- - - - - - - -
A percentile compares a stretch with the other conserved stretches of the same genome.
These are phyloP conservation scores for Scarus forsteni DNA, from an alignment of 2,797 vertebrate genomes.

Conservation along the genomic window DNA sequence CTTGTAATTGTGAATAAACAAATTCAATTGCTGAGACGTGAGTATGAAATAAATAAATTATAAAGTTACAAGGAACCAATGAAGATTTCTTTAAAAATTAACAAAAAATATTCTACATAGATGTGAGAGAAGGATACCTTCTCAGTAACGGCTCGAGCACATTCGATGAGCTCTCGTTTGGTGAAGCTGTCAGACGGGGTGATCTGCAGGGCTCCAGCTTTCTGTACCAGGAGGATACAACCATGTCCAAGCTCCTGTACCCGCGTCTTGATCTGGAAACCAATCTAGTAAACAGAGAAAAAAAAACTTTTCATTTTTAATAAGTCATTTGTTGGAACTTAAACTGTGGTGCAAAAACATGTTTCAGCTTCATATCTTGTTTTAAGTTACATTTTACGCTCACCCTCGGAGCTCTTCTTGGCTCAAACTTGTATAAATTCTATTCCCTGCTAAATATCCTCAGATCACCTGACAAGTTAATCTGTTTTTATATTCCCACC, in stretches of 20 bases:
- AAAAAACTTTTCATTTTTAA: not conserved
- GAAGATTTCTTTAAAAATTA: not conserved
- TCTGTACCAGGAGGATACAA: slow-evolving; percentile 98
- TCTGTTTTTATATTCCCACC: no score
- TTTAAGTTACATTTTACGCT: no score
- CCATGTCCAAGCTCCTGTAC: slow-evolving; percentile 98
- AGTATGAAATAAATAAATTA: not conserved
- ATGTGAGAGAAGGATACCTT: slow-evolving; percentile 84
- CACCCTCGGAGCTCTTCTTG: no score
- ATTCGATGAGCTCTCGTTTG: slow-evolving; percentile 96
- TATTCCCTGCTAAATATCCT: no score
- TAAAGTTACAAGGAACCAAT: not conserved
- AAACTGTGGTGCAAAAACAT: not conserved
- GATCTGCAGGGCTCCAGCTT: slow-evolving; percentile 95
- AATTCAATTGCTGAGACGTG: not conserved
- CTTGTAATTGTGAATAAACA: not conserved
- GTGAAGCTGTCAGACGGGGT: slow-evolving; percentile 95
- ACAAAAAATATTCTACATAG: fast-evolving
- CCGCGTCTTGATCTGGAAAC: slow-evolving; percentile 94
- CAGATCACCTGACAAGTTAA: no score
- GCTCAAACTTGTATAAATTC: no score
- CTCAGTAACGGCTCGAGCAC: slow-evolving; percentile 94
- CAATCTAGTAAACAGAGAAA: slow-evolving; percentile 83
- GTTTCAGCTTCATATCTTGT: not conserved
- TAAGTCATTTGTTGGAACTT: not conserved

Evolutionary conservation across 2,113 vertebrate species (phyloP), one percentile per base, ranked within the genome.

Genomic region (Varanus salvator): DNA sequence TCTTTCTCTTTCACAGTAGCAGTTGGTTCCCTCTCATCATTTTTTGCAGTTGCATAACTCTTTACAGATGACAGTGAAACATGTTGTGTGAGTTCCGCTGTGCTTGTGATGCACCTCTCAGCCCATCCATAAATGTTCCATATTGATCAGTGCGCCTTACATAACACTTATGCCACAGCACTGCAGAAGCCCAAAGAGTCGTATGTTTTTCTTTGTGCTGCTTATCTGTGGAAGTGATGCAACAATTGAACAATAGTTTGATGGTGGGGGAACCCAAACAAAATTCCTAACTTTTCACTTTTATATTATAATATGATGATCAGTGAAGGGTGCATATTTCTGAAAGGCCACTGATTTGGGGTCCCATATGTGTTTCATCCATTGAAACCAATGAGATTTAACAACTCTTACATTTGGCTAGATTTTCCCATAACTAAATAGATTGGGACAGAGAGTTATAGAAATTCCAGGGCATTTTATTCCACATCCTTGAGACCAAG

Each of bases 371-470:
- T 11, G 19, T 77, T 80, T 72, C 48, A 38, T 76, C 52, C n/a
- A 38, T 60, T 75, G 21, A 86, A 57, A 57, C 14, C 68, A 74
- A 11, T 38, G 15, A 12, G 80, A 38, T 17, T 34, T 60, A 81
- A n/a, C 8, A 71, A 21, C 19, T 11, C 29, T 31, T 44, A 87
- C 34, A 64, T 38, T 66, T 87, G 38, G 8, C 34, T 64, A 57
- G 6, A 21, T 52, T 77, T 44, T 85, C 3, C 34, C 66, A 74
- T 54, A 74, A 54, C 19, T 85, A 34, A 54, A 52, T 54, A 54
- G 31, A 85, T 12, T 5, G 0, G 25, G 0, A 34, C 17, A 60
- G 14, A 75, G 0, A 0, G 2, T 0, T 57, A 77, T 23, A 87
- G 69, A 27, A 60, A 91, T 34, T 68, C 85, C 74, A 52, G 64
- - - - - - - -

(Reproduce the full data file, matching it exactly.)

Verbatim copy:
A percentile compares a stretch with the other conserved stretches of the same genome.
These are phyloP conservation scores for Scarus forsteni DNA, from an alignment of 2,797 vertebrate genomes.

Conservation along the genomic window DNA sequence CTTGTAATTGTGAATAAACAAATTCAATTGCTGAGACGTGAGTATGAAATAAATAAATTATAAAGTTACAAGGAACCAATGAAGATTTCTTTAAAAATTAACAAAAAATATTCTACATAGATGTGAGAGAAGGATACCTTCTCAGTAACGGCTCGAGCACATTCGATGAGCTCTCGTTTGGTGAAGCTGTCAGACGGGGTGATCTGCAGGGCTCCAGCTTTCTGTACCAGGAGGATACAACCATGTCCAAGCTCCTGTACCCGCGTCTTGATCTGGAAACCAATCTAGTAAACAGAGAAAAAAAAACTTTTCATTTTTAATAAGTCATTTGTTGGAACTTAAACTGTGGTGCAAAAACATGTTTCAGCTTCATATCTTGTTTTAAGTTACATTTTACGCTCACCCTCGGAGCTCTTCTTGGCTCAAACTTGTATAAATTCTATTCCCTGCTAAATATCCTCAGATCACCTGACAAGTTAATCTGTTTTTATATTCCCACC, in stretches of 20 bases:
- AAAAAACTTTTCATTTTTAA: not conserved
- GAAGATTTCTTTAAAAATTA: not conserved
- TCTGTACCAGGAGGATACAA: slow-evolving; percentile 98
- TCTGTTTTTATATTCCCACC: no score
- TTTAAGTTACATTTTACGCT: no score
- CCATGTCCAAGCTCCTGTAC: slow-evolving; percentile 98
- AGTATGAAATAAATAAATTA: not conserved
- ATGTGAGAGAAGGATACCTT: slow-evolving; percentile 84
- CACCCTCGGAGCTCTTCTTG: no score
- ATTCGATGAGCTCTCGTTTG: slow-evolving; percentile 96
- TATTCCCTGCTAAATATCCT: no score
- TAAAGTTACAAGGAACCAAT: not conserved
- AAACTGTGGTGCAAAAACAT: not conserved
- GATCTGCAGGGCTCCAGCTT: slow-evolving; percentile 95
- AATTCAATTGCTGAGACGTG: not conserved
- CTTGTAATTGTGAATAAACA: not conserved
- GTGAAGCTGTCAGACGGGGT: slow-evolving; percentile 95
- ACAAAAAATATTCTACATAG: fast-evolving
- CCGCGTCTTGATCTGGAAAC: slow-evolving; percentile 94
- CAGATCACCTGACAAGTTAA: no score
- GCTCAAACTTGTATAAATTC: no score
- CTCAGTAACGGCTCGAGCAC: slow-evolving; percentile 94
- CAATCTAGTAAACAGAGAAA: slow-evolving; percentile 83
- GTTTCAGCTTCATATCTTGT: not conserved
- TAAGTCATTTGTTGGAACTT: not conserved

Evolutionary conservation across 2,113 vertebrate species (phyloP), one percentile per base, ranked within the genome.

Genomic region (Varanus salvator): DNA sequence TCTTTCTCTTTCACAGTAGCAGTTGGTTCCCTCTCATCATTTTTTGCAGTTGCATAACTCTTTACAGATGACAGTGAAACATGTTGTGTGAGTTCCGCTGTGCTTGTGATGCACCTCTCAGCCCATCCATAAATGTTCCATATTGATCAGTGCGCCTTACATAACACTTATGCCACAGCACTGCAGAAGCCCAAAGAGTCGTATGTTTTTCTTTGTGCTGCTTATCTGTGGAAGTGATGCAACAATTGAACAATAGTTTGATGGTGGGGGAACCCAAACAAAATTCCTAACTTTTCACTTTTATATTATAATATGATGATCAGTGAAGGGTGCATATTTCTGAAAGGCCACTGATTTGGGGTCCCATATGTGTTTCATCCATTGAAACCAATGAGATTTAACAACTCTTACATTTGGCTAGATTTTCCCATAACTAAATAGATTGGGACAGAGAGTTATAGAAATTCCAGGGCATTTTATTCCACATCCTTGAGACCAAG

Each of bases 371-470:
- T 11, G 19, T 77, T 80, T 72, C 48, A 38, T 76, C 52, C n/a
- A 38, T 60, T 75, G 21, A 86, A 57, A 57, C 14, C 68, A 74
- A 11, T 38, G 15, A 12, G 80, A 38, T 17, T 34, T 60, A 81
- A n/a, C 8, A 71, A 21, C 19, T 11, C 29, T 31, T 44, A 87
- C 34, A 64, T 38, T 66, T 87, G 38, G 8, C 34, T 64, A 57
- G 6, A 21, T 52, T 77, T 44, T 85, C 3, C 34, C 66, A 74
- T 54, A 74, A 54, C 19, T 85, A 34, A 54, A 52, T 54, A 54
- G 31, A 85, T 12, T 5, G 0, G 25, G 0, A 34, C 17, A 60
- G 14, A 75, G 0, A 0, G 2, T 0, T 57, A 77, T 23, A 87
- G 69, A 27, A 60, A 91, T 34, T 68, C 85, C 74, A 52, G 64